Wednesday, 24 April, 2024


Former DR Congo president Kabila’s killers freed from jail

Twenty-two men convicted over the 2001 assassination of Democratic Republic of Congo president Laurent-Desire Kabila were released from prison Friday after being pardoned by current leader Felix Tshisekedi.

The men were met outside Makala prison in the capital Kinshasa by family and friends, some in tears.

Among those released was the slain president’s former aide de camp Colonel Eddy Kapend, who has always denied any part in the plot to murder Kabila, father of Tshisekedi’s predecessor and political rival Joseph Kabila.

After leaving prison by a jeep under military escort, 61-year-old Kapend later emerged from his home in the western town of Macampagne, looking relaxed and wearing a military kepi.

To shouts of “There he is!” and “Papa is here!” from supporters, he waved from a balcony, and smiled slightly before disappearing back into the house.

A 23rd man, former intelligence chief Georges Leta, was also freed, but did not appear at a release ceremony with the others due to ill health.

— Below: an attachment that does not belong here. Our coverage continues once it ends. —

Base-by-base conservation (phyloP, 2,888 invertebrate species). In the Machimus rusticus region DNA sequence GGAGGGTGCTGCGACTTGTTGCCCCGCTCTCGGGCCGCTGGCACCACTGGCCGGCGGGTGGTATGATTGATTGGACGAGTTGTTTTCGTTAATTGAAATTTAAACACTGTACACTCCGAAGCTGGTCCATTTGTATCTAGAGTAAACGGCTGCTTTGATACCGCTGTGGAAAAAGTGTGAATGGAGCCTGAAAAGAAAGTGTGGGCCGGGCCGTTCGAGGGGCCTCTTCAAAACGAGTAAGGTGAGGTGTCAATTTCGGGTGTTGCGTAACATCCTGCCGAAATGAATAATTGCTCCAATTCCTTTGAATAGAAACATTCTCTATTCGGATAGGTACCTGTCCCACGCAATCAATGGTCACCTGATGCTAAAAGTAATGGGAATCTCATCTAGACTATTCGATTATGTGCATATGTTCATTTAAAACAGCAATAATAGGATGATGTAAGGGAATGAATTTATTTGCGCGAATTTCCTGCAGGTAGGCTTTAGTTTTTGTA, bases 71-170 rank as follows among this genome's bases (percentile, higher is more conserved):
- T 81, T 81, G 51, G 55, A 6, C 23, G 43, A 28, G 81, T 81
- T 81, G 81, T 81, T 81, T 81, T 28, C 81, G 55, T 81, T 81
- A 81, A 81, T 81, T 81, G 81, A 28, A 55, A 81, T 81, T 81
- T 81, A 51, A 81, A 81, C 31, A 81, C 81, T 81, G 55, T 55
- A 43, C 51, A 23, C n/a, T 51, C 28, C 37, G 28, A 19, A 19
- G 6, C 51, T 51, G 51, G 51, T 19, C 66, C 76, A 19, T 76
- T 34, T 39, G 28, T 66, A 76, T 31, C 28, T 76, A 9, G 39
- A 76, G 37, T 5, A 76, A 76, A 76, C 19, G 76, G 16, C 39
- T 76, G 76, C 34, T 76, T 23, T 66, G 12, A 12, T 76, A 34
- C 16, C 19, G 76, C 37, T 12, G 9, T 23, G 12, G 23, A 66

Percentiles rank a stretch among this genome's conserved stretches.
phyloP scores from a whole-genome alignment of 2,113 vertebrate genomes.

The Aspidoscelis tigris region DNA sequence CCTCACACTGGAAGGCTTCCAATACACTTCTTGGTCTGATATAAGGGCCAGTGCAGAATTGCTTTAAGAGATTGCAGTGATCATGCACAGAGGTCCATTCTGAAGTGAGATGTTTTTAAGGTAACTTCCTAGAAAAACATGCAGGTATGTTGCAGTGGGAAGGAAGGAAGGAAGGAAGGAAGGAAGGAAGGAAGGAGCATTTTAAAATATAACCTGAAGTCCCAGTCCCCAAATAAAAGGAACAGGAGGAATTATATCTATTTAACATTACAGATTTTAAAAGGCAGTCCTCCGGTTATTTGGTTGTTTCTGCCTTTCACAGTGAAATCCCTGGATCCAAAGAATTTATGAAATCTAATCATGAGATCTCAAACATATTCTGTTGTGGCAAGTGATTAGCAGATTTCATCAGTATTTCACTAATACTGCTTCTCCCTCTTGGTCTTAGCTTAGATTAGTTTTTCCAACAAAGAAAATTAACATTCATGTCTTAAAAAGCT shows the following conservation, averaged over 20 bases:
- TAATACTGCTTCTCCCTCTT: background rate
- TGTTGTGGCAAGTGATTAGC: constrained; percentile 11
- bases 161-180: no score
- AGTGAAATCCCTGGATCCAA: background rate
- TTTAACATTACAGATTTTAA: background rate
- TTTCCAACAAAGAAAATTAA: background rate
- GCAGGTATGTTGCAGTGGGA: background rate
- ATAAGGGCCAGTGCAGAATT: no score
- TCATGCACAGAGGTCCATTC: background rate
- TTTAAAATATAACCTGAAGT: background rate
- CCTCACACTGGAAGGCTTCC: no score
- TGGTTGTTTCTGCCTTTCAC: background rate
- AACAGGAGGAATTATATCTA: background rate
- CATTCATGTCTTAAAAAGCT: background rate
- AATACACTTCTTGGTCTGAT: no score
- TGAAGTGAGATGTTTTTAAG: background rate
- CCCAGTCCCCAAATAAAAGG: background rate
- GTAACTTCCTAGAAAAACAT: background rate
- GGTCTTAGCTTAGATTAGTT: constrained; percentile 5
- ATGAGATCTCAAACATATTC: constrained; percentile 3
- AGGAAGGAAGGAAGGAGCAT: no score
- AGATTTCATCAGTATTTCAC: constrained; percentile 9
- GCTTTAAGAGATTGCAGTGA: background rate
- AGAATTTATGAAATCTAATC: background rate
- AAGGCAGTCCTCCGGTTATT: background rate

Laurent-Desire Kabila was gunned down in his office on January 16, 2001, by one of his bodyguards, who was then immediately killed.

The 23 were initially handed death sentences, which were then commuted to jail terms by Tshisekedi last June.

He issued the pardon on December 31, several weeks after a coalition he formed with Kabila supporters ended.

The pardons are “for purely humanitarian reasons,” deputy justice minister Bernard Takaishe told the 22 men at the ceremony, stressing that this did not amount to a “blank cheque”.

“You can’t just go out tomorrow and get yourself into the kind of situation which deprived you of your freedom,” he warned them.

Takaishe also said that pardon would not erase their criminal record.

The measure was taken “quite simply because we want to put the country back on track, to bring some peace to the Congolese people,” he told them.

Some of those released on Friday called for their cases to be retried.

“I was innocent, but condemned,”  said Cesaire Muzima following his release. “I was sentenced to death for treason, but whom did I betray?”

No one in the entourage of former president Joseph Kabila wished to comment on the releases from prison.



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